A dedicated student at a medical college and his girlfriend become involved in bizarre experiments centering around the re-animation of dead tissue when an odd new student arrives on campus. (IMDB synopsis)
I don’t have much to say about this one, except that it has a title which I vaguely recognise. The trouble I came across with this category is that there are hundreds of zombie movies, and it’s very difficult to tell which are good and which are bad just reading their titles, especially as I’m not a huge fan myself. How do you know where to start with these things?! Anyway, this one I’ve picked has a rather infamous scene with a severed head, so that makes it worth watching.
So, in a Swiss hospital, screaming is heard behind a locked door, and police force their way in. They see a certain Dr. Gruber is having trouble, as his eyes pop out of his face, and he drops dead. His assistant, Mr. West, is accused of killing him, and West insists that no, he gave him life! All that’s missing is a sudden burst of lightning, I think.
Ooh, this is H. P. Lovecraft’s Re-Animator! This is the second time this week I’ve stumbled across a Lovecraft adaptation (see also Yeerie YouTube for the video ‘From Beyond’).
We then see a Dr. Cain performing chest compressions WAY TOO SLOWLY on a dying patient – hasn’t he ever heard of Nellie the Elephant? – before the other nurses have to declare the patient dead. He takes the woman to the morgue, I believe, before getting to meet a new medical student, the aforementioned Herbert West. West ends up being Cain’s creepy roommate, which is going to turn out to be a really bad development for Cain, his fiancée Megan and their cat. Poor Rufus is first discovered dead, and then brought back to life using a re-animating agent invented by West. Yay, zombie cat! He manages to blackmail Cain into helping him with the research, since Megan’s father is the medical school dean, Dr. Halsey, and would not approve of Cain dating his daughter. What happens next is a whole load of crazy zombification, blood and guts, unnecessary surgery aaaaaaand one instance of sexual assault. (We’ll get to that later.)
Now, what we have here is yet another horror film with with some comedy thrown in. It certainly comes across as a Frankenstein parody – also, the name of the sequel is Bride of Re-Animator, so there’s that – but it does a few things differently, just to keep it interesting. For instance, after decapitating the suspicious and all-round dodgy character of Dr. Hill, West manages to reanimate his head and body separately. It has a lot of comic potential, that, and it’s not something that could have worked or fitted in with the original Frankenstein story. I also love how this so-called re-animating agent is a luminous green liquid that has to be jabbed into the deceased subject’s brain. YEEEEEAH, SCIENCE IS AWESOME!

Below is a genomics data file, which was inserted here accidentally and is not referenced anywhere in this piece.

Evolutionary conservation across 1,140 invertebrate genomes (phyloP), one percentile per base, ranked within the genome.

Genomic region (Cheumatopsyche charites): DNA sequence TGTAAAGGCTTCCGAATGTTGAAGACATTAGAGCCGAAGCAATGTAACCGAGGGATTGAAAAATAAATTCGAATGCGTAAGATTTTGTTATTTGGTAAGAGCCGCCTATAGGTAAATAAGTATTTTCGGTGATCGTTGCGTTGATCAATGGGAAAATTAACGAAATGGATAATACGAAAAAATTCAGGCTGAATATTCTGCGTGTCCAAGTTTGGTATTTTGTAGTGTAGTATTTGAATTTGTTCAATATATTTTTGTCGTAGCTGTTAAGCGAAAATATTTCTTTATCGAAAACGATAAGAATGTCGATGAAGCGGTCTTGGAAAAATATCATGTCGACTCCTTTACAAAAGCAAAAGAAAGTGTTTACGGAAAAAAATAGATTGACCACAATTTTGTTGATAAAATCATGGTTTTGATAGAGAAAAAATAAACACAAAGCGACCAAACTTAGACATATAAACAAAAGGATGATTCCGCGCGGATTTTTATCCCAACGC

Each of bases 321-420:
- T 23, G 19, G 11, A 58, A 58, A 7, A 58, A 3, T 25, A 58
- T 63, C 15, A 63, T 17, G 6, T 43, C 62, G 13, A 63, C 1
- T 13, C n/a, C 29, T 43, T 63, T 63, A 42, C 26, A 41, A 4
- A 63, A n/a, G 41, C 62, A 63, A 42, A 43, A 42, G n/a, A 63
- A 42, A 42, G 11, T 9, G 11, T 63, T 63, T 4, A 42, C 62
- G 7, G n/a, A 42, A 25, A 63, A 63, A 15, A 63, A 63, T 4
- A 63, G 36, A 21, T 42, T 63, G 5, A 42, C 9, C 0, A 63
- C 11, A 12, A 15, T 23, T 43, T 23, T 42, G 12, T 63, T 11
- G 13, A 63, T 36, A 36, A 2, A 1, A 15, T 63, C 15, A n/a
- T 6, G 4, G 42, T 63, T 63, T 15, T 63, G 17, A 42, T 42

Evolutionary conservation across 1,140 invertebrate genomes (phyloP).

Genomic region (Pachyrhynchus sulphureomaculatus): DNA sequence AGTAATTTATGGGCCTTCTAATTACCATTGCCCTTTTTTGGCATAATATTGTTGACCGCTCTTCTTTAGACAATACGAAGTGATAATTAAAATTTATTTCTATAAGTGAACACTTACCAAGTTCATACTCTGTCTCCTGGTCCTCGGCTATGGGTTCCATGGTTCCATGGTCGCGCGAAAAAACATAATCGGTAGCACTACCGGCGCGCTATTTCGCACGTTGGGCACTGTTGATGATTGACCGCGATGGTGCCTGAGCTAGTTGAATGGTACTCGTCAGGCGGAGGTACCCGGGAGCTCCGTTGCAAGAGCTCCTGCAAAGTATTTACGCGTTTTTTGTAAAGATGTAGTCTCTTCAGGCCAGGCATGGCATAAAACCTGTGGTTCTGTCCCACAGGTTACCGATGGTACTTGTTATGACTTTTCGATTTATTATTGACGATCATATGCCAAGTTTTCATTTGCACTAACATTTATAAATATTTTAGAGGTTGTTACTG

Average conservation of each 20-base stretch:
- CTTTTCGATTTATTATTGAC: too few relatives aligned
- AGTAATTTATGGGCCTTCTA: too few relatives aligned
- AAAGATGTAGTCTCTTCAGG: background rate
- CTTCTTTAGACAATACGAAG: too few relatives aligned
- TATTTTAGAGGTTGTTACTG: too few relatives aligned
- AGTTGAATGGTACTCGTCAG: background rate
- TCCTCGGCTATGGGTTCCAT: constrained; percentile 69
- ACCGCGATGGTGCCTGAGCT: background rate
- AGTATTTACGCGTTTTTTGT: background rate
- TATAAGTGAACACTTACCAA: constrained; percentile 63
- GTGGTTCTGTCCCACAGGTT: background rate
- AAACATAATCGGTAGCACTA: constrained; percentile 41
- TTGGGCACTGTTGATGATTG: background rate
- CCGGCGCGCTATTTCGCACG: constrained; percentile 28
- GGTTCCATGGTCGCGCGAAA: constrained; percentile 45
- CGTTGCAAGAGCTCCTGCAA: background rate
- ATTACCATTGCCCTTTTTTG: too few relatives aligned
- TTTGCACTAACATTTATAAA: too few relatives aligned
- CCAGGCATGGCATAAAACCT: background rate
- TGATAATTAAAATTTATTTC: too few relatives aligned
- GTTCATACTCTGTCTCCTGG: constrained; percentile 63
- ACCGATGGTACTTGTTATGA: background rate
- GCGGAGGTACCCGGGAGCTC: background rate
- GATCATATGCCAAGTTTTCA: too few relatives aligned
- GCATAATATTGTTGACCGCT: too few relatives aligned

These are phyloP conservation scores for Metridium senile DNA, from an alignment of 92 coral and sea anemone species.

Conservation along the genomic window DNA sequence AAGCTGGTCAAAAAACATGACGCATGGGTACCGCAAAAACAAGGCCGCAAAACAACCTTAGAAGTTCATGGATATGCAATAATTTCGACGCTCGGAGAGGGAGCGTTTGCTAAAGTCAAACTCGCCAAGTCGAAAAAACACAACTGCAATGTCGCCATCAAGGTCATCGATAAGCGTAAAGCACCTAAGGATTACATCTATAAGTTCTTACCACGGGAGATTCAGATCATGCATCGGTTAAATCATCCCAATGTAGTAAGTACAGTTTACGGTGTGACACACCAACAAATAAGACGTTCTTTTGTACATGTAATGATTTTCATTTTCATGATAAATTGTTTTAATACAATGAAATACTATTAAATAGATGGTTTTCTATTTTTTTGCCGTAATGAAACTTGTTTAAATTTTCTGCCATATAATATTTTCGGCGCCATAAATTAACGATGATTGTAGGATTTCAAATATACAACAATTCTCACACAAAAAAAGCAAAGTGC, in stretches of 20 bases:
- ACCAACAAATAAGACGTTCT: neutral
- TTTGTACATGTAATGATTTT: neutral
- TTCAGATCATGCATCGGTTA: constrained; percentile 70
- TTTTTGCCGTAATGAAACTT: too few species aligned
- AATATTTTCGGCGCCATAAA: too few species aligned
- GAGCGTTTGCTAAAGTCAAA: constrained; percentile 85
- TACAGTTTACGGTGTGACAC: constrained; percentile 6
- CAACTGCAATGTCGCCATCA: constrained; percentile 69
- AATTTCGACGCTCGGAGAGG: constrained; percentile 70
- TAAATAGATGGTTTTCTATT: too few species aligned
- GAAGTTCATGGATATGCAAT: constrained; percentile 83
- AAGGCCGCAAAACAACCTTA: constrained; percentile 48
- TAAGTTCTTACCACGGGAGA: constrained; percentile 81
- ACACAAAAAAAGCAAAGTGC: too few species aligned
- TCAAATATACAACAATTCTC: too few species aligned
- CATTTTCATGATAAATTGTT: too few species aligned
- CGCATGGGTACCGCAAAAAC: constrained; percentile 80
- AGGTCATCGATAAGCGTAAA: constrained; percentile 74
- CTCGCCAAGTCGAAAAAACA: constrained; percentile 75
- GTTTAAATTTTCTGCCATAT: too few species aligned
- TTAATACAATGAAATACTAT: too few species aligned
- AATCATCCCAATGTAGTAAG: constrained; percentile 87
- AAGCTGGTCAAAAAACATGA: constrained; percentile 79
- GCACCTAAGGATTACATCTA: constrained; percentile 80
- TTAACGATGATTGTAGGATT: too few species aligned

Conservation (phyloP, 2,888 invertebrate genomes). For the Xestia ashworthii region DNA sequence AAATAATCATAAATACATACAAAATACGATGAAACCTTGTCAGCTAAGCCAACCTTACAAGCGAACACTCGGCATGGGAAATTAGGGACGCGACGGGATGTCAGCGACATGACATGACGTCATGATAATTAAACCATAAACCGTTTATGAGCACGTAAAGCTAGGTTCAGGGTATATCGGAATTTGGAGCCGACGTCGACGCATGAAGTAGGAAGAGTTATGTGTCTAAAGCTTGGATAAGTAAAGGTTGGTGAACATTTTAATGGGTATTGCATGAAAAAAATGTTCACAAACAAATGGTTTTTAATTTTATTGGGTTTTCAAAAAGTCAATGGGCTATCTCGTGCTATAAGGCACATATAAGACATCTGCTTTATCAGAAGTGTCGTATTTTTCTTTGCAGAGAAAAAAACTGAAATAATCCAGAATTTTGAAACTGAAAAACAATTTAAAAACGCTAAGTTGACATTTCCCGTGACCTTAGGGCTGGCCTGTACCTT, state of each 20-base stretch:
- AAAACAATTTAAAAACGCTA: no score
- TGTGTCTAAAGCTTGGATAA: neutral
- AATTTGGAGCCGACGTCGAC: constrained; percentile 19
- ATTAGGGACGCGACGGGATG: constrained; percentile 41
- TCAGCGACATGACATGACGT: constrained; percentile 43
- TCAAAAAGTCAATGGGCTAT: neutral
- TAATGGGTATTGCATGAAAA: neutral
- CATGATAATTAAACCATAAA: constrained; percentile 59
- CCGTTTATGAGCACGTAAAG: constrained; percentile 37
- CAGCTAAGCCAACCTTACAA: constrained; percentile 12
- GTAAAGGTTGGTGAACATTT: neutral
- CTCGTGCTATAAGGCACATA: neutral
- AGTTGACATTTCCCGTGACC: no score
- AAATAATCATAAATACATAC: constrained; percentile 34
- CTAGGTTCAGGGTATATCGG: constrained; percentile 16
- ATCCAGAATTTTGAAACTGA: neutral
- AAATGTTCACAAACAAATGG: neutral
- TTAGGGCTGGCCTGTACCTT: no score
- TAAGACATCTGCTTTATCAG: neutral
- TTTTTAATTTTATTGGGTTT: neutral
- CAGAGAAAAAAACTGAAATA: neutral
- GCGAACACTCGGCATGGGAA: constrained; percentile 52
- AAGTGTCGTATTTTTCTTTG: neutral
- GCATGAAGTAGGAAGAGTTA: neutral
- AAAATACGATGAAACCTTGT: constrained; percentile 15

Now, Dan Cain and Meg are a very nice, wholesome couple, so not much to say about them. Herbert West is enjoyably insufferable, and he will do anything and everything for science, but he never goes over-the-top hammy like Renfield in Dracula, or Frankenstein in Frankenstein, which is something I’d like to have seen.
The one who really goes over-the-top is Dr. Hill. He’s unpleasant and creepy even when he’s alive, attempting to console and make a move on the young Meg while her zombie father is storming around in a straight-jacket in the next room. Just a tip – that usually doesn’t work. After Hill’s head is lopped off and re-animated, Hill dials it all the way up to eleven. He takes on the strangled voice of an asthmatic cobra; he uses his new-found mind-control capabilities to get the newly lobotomised Halsey to do his bidding; and he has his evil way with Meg on a metal table. That scene’s played for laughs, I think, but is also made uncomfortable by the long static shots and the bloody tongue trails all over Meg’s torso. Yeugh. Fortunately, the film stops short of making us watch a head giving… an obvious pun.
By the end of the film, everything goes mad. Exploding bodies, flailing tentacles… yup, this is Lovecraft all right. It’s very, very silly indeed, but after a certain point, I just began to wonder why they were still using the re-animating agent. West is very clear about the fact that his current formulation doesn’t do so well on complicated life-forms like human beings, and yet he’s still so willing to stick it in the brain of any dead person he comes across. For science!
Which leads me to one final remark – to what extent are these things actually zombies? Well, they’re undead, which is one of the most important requisites. They’re mindlessly violent, which is understandable – we’re all a little grouchy when someone wakes us up for no good reason. But they can be killed pretty easily, or at least as easily as any other human person, and they don’t do the whole converting others to zombies thing. Maybe I’m overthinking it… but I dunno. Frankenstein wasn’t a zombie. Oh wait. I guess he… could have been… ARGH, my brain hurts!
I have a feeling this is one of those films I’ll come to appreciate more the second time I watch it. There’s gore a-plenty – 25 gallons of fake blood, I believe – and a whole lot of ridiculousness. I just wish the characters had been a tad more developed. Maybe the sequels are worth a watch.
7 jam sandwiches.